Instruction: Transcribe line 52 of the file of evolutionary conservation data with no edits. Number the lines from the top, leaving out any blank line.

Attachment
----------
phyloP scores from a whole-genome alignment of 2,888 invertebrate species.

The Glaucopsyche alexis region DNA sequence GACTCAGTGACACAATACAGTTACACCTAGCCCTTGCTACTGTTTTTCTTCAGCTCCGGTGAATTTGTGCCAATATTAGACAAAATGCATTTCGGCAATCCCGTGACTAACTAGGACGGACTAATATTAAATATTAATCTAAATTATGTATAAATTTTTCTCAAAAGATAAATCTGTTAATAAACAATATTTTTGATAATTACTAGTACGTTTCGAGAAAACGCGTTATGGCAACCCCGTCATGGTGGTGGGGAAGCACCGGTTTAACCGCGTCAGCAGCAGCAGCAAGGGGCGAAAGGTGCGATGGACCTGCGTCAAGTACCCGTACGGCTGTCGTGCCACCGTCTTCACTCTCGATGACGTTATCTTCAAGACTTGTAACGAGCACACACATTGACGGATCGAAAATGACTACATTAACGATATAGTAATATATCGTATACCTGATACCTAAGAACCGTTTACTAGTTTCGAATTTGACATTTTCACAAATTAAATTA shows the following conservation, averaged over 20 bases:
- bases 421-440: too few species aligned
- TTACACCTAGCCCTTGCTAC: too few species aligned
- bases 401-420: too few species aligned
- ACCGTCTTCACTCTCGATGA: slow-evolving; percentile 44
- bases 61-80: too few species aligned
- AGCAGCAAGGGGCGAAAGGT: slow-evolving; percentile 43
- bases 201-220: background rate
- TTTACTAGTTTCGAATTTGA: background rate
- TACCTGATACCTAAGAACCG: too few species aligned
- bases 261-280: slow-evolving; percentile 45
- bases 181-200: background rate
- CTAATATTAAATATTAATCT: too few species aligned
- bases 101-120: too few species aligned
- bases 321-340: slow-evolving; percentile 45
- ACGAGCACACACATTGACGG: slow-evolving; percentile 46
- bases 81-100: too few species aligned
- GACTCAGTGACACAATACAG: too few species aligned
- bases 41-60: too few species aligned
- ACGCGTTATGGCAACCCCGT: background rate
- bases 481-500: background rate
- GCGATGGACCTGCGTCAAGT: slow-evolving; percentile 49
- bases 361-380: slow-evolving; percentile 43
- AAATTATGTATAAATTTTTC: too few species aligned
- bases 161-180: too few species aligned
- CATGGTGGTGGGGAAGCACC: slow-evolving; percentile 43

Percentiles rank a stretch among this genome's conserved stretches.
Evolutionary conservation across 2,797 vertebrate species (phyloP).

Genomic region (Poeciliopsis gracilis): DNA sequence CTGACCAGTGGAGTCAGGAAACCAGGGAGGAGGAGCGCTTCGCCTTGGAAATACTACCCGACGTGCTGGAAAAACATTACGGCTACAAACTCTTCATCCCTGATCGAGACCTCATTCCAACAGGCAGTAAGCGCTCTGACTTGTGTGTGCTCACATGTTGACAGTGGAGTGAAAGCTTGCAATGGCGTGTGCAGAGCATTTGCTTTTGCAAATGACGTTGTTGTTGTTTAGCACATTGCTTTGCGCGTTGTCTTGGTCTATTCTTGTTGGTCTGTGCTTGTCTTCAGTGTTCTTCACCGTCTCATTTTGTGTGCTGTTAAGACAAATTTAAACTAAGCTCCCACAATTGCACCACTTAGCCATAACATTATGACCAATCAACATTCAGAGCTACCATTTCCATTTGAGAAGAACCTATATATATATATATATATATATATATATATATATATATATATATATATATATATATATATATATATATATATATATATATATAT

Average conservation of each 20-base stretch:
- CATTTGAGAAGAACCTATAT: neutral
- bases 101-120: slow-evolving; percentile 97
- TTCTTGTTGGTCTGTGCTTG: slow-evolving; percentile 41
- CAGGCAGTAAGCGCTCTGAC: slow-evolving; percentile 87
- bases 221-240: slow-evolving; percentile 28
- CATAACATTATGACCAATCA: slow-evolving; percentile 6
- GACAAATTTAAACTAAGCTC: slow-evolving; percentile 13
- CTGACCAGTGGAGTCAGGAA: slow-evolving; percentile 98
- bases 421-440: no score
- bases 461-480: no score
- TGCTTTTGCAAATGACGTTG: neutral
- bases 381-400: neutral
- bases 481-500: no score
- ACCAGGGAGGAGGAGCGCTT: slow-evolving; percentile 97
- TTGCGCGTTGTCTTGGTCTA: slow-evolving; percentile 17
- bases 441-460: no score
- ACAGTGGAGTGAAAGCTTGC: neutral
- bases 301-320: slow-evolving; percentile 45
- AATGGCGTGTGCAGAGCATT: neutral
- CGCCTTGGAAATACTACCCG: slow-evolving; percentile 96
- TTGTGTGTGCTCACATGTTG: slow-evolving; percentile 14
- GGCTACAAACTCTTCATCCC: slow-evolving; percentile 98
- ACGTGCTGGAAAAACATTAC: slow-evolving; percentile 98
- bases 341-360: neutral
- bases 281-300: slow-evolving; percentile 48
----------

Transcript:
- TTGTGTGTGCTCACATGTTG: slow-evolving; percentile 14